Mid-Missouri Marketing Resource Blog

You're Not a Low Cost Provider, Why Should Your Marketing Be?

Posted by Carla Leible on December 4, 2015 at 2:00 PM

quality of your products and servicesAs the saying goes, you get what you pay for. That isn't to say you can't get high quality for a good deal, of course, but it does mean you need to keep your eye on the quality of what you buy, not just the price at the bottom line. For example, buying the cheapest paint at the home improvement store sounds like an amazing deal; unfortunately, it also means you'll have to use more of it to cover the same area as the premium paint would, and you may end up having to repaint with a more expensive product later on. You get what you pay for in marketing, too. The quality of marketing offered by your media partner is more important than getting marketing for a bottom dollar, and in this article we'll talk about why.

What you need to remember first and foremost is that you have to choose the right marketing — and the right marketing partner — for your business. Marketing isn't one-size-fits-all, and finding the right fit can take time. How much marketing you need and who you're marketing to will depend on the stage your business is in; after all, a seed company doesn't need the same kind of advertising as an international corporation. You need to have a cohesive understanding of your business' needs in order to choose an effective marketing partner. But what does that look like?

Choose Someone Who Can Conceptually, Creatively, and Strategically Align with Your Marketing Goals

Selecting  for your needs can seem daunting, if not outright overwhelming. Your first step should be narrowing the list down by your actual budget, then further narrow the list by companies that sound like they'll align with your goals. When you sit down with a marketing team, you should evaluate them on several key criteria:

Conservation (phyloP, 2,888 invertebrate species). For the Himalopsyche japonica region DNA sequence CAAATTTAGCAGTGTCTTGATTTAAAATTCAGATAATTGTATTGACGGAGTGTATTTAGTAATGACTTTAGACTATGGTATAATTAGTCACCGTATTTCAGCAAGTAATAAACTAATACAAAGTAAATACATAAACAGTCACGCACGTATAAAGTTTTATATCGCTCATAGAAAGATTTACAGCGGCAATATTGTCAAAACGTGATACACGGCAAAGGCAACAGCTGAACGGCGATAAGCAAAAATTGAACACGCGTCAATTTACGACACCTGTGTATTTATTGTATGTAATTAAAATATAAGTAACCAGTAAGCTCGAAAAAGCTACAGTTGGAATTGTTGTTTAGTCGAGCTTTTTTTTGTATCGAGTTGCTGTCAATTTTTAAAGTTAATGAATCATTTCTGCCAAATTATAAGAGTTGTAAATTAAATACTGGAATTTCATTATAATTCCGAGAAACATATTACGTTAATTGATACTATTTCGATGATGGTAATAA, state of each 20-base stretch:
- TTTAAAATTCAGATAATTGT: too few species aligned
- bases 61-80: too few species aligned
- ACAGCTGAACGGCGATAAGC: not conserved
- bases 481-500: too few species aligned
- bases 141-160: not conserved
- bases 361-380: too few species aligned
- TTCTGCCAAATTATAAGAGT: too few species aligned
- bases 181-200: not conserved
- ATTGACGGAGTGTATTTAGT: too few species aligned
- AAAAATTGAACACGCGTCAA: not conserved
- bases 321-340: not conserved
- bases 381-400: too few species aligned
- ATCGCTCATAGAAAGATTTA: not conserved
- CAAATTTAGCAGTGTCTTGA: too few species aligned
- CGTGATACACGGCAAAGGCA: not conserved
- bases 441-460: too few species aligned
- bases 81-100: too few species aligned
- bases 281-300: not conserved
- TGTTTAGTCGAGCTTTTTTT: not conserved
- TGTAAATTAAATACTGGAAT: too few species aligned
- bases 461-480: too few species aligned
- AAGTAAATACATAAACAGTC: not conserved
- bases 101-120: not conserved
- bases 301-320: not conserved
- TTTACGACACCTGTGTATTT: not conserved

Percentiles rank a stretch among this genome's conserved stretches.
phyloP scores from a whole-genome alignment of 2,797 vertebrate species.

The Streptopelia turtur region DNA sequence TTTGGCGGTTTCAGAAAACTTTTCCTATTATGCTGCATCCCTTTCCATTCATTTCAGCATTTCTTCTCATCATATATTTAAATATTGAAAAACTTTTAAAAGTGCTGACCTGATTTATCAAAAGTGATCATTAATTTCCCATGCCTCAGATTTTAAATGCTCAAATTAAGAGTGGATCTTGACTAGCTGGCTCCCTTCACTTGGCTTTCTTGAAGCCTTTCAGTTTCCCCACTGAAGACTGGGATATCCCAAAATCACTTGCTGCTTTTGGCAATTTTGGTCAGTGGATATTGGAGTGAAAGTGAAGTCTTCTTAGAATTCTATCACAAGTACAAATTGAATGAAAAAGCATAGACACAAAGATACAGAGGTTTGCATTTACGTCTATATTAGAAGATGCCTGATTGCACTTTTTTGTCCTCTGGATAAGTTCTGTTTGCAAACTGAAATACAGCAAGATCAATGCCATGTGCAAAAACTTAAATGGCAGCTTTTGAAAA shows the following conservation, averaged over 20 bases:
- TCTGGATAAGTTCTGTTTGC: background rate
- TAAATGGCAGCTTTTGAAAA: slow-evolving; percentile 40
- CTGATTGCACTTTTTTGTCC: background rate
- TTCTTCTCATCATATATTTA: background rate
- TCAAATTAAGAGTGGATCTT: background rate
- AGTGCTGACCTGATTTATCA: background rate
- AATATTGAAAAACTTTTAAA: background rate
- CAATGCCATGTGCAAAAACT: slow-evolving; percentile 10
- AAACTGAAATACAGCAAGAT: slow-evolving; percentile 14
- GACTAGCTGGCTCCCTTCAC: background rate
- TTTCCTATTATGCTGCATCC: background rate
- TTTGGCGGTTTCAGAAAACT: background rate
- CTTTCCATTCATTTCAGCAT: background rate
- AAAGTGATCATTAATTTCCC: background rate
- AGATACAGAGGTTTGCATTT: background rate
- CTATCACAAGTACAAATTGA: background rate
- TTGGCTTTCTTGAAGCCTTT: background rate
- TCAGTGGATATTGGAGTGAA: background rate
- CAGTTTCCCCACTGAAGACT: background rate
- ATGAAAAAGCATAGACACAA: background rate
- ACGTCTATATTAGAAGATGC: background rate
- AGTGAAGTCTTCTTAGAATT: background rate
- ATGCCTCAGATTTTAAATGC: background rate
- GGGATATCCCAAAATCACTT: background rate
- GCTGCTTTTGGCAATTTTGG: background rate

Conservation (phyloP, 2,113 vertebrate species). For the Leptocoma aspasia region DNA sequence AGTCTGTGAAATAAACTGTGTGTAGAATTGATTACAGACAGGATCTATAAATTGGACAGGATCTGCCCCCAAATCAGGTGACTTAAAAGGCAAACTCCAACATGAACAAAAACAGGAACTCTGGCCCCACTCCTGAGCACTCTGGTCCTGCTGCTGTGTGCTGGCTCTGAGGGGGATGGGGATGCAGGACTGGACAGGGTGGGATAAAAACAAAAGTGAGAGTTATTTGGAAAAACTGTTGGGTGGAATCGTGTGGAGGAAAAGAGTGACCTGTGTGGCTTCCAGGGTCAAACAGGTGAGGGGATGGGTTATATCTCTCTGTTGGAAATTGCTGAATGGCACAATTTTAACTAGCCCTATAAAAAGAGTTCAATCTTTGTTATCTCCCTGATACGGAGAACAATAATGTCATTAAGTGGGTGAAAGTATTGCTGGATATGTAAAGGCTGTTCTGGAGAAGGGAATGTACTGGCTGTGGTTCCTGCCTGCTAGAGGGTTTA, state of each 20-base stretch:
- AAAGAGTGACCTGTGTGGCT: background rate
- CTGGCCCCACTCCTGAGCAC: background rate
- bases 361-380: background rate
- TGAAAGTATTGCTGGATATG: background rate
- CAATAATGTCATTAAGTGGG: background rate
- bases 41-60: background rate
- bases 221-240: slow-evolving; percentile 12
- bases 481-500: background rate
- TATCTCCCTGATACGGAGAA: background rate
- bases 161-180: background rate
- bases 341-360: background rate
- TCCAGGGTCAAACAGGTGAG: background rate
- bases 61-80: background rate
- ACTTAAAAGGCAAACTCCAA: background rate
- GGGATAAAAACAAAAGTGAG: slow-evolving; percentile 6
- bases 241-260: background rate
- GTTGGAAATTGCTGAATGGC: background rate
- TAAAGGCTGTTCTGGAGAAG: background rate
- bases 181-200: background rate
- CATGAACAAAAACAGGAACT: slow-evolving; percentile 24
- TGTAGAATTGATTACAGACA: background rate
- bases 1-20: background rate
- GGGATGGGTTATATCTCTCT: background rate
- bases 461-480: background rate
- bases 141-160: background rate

• Industry expertise

  • Range of services

  • Function/category expertise and chemistry of the marketing team

  • Communication between your business and your media partner

  • Marketing team's ability to fit with your company culture

  • Vetting execution excellence

  • Strategy for deliverables according to your marketing plan and end goals

  • Creative talent to meet or exceed your vision

  • Digitally capable and mobile ready

  • Adaptability

  • Willingness to work with partners offering specialty or niche services

This list is intended to determine a few basic things, namely if your marketing partner can meet your needs, if they’re dedicated to success, and if they have a history of happy customers. If a marketing company can't give you good answers for these criteria, then they're not a good fit for your business, no matter how cheap they are.

A Partner That Focuses on Price Means They're Not Focused on Key Aspects of Your Business

Major corporations came together to fund a study on marketing ROI for small businesses, and the results shouldn't be surprising. It may be frustrating to hear, but there is no causal link between dollars spent and responsive results. Now, that may tempt you to think, "If that's the case, then why should I pay more money for marketing at all?"